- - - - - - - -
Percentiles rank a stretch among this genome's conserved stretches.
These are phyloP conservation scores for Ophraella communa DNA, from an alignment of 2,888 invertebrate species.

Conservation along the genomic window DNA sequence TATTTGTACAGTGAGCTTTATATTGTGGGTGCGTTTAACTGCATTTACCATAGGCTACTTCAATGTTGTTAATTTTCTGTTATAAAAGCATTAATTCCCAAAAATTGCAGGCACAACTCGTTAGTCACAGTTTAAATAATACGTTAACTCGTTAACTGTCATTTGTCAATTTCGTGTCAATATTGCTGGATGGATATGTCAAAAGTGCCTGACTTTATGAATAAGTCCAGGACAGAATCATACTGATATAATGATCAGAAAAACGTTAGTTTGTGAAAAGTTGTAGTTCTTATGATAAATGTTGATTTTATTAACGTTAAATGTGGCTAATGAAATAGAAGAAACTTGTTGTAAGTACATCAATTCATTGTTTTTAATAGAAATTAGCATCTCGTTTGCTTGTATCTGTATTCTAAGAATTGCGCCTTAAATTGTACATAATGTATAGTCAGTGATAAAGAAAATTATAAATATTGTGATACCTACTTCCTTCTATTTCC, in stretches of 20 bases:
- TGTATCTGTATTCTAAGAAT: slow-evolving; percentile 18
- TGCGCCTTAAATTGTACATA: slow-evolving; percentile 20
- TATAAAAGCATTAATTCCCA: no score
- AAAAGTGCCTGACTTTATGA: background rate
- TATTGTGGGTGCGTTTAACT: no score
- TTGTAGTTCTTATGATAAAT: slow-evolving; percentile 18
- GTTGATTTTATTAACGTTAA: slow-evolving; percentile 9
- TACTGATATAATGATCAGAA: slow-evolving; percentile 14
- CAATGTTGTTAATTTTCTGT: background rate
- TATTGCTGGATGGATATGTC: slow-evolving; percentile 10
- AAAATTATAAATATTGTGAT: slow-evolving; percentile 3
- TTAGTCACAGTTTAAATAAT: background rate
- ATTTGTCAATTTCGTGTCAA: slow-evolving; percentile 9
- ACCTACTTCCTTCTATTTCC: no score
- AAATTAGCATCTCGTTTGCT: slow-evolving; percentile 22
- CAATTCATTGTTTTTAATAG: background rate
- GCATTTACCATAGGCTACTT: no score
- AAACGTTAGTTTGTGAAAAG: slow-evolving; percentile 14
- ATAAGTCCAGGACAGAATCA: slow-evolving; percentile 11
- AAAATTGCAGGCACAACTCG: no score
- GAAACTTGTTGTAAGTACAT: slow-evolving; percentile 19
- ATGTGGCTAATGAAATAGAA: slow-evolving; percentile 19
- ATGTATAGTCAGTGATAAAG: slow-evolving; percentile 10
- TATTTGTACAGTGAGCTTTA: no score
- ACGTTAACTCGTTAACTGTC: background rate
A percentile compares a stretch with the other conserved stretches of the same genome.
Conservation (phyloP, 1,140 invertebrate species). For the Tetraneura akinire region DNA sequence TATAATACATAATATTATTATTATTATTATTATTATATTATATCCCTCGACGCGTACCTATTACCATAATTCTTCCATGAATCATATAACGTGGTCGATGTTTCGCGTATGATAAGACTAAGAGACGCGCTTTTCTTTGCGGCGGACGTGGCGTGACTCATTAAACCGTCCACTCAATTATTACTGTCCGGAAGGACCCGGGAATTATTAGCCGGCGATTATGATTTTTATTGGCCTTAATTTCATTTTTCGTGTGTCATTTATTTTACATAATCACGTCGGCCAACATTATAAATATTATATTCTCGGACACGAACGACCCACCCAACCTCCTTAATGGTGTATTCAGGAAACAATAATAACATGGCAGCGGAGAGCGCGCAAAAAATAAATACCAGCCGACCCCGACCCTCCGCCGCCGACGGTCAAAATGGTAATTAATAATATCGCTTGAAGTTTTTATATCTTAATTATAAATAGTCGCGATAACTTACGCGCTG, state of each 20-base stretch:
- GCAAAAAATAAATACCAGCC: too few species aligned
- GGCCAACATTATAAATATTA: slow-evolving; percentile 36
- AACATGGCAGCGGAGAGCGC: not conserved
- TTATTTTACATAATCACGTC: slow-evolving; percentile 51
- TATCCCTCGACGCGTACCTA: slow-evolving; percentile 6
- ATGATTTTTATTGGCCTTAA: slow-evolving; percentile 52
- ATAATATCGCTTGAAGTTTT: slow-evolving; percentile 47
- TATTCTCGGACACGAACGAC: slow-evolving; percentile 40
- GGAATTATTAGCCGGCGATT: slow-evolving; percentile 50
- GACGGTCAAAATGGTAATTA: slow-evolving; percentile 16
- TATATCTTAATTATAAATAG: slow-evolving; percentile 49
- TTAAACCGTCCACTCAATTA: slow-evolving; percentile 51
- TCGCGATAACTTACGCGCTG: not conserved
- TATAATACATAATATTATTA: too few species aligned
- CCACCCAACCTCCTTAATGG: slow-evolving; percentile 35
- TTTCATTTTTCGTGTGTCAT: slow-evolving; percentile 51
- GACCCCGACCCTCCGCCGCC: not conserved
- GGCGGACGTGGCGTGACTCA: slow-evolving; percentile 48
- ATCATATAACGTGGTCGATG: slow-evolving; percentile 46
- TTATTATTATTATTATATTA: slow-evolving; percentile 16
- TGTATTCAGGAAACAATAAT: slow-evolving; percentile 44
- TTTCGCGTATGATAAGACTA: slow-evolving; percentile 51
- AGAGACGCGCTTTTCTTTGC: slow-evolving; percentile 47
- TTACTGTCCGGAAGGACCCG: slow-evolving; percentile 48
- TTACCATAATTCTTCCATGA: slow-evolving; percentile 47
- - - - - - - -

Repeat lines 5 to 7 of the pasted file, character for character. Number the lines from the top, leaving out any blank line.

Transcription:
- TGCGCCTTAAATTGTACATA: slow-evolving; percentile 20
- TATAAAAGCATTAATTCCCA: no score
- AAAAGTGCCTGACTTTATGA: background rate